The Animal Welfare Committee (AWC), via the Department for Environment, Food and Rural Affairs (Defra), has issued advice on methods for killing piglets on farm.

The AWC have recommended that government change the law to make non-penetrative captive bolt devices of sufficient power a legal alternative method for on farm killing of newborn piglets – and, it notes, lambs and kids.

A non-penetrative captive bolt shocks the animal, causing severe damage to the brain without penetration. At the moment they are classified as simple stunning and so require a killing method to follow.

It is currently illegal to use a non-penetrative captive bolt for stunning pigs on farm, other than for emergency killing.

The AWC recommend that as soon as the legal framework is establish for its recommendation then piglets, as well as newborn kids and lambs of specific age and weight, should be culled using non-penetrative captive bolts and not by a non-mechanical percussive blow to the head.

This is an important improvement to the welfare of newborn animals killed on farm the AWC note, and the legislative changes required should be made at the earliest opportunity.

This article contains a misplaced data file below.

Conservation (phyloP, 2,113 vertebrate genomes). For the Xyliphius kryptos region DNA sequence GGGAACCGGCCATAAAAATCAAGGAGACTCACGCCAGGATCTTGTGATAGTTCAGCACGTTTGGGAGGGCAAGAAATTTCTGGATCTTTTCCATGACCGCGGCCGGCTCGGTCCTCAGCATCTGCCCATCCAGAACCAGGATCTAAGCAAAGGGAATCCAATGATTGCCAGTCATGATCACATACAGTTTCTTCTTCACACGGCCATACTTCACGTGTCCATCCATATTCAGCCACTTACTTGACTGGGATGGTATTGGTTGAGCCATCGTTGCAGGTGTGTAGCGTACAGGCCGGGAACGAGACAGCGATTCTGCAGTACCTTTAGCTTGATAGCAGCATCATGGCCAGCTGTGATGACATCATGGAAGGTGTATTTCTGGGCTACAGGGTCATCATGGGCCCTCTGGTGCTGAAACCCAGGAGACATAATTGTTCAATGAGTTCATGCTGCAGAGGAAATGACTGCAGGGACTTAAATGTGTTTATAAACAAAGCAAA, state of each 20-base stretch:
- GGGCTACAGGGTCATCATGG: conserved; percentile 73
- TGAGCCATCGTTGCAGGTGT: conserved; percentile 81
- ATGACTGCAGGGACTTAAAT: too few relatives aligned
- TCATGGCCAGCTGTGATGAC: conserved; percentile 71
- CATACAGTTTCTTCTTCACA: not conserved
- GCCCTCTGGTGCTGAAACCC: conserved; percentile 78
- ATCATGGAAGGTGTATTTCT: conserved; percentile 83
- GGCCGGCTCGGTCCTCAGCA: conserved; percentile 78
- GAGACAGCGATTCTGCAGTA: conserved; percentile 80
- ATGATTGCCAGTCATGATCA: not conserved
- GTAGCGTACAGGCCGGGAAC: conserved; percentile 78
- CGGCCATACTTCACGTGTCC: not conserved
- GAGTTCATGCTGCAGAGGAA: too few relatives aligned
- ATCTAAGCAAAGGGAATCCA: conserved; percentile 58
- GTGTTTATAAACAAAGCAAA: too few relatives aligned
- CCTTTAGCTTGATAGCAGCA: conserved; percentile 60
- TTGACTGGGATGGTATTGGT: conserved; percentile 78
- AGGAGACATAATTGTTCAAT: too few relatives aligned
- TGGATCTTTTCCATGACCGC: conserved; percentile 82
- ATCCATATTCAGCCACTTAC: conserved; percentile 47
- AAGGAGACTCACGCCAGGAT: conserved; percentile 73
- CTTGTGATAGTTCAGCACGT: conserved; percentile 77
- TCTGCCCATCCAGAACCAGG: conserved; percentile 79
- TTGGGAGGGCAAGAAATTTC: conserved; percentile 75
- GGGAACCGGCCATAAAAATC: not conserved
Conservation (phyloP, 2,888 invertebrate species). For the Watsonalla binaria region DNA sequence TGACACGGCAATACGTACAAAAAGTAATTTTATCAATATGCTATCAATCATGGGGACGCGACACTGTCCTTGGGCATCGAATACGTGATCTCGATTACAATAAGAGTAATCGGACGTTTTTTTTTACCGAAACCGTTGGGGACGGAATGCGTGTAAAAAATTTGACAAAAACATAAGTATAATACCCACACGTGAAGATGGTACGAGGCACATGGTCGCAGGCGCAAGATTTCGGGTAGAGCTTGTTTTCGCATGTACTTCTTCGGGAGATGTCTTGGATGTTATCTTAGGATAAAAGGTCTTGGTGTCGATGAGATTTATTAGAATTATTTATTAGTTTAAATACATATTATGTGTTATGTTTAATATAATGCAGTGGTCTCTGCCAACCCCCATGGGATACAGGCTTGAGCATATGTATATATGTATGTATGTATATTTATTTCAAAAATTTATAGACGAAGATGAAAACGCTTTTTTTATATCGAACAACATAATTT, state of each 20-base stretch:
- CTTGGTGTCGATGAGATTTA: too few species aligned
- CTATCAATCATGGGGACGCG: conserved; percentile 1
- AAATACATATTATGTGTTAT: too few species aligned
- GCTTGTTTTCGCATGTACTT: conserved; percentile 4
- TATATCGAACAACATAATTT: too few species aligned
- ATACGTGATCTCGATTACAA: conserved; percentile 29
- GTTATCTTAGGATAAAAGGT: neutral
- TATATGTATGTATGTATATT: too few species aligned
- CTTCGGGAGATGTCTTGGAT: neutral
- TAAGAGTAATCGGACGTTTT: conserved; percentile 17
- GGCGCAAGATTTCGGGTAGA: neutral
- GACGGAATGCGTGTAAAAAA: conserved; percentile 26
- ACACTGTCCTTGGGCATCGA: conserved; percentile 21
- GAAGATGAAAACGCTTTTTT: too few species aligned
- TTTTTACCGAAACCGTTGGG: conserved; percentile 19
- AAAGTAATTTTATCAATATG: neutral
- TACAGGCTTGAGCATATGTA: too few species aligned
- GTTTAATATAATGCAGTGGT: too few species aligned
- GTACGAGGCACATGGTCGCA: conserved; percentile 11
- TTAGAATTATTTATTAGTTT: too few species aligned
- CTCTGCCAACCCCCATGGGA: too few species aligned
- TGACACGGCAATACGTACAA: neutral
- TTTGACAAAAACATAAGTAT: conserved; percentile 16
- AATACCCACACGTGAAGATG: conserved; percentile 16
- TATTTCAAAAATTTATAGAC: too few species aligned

These recommendations were drafted and published by the AWC in July 2021, and published to Defra yesterday (December 1).


The AWC advises Defra and the Scottish and Welsh governments on the welfare of animals.

There are 15 committee members in total:

  • Peter Jinman, chair, past president, Royal College of Veterinary Surgeons (RCVS);
  • Martin Barker, pig farmer;
  • Andy Butterworth, veterinary surgeon;
  • Richard Cooper, veterinary surgeon;
  • Jane Downes, independent veterinary consultant;
  • Troy Gibson, lecturer in Animal Welfare Science, Royal Veterinary College;
  • David Grumett, senior lecturer in Theology and Ethics, University of Edinburgh;
  • Maria Carmen Hubbard, agricultural economist;
  • Richard Jennison, veterinary surgeon;
  • Richard Kempsey, poultry farmer;
  • Dorothy McKeegan, senior lecturer, University of Glasgow;
  • Romain Pizzi, RCVS recognised specialist and lecturer in Zoo and Wildlife Medicine;
  • Pen Rashbass, sheep breeder and conservation grazier;
  • Professor Sarah Wolfensohn, Prof. of Animal Welfare, University of Surrey and veterinary consultant;
  • James Yeates, veterinary surgeon.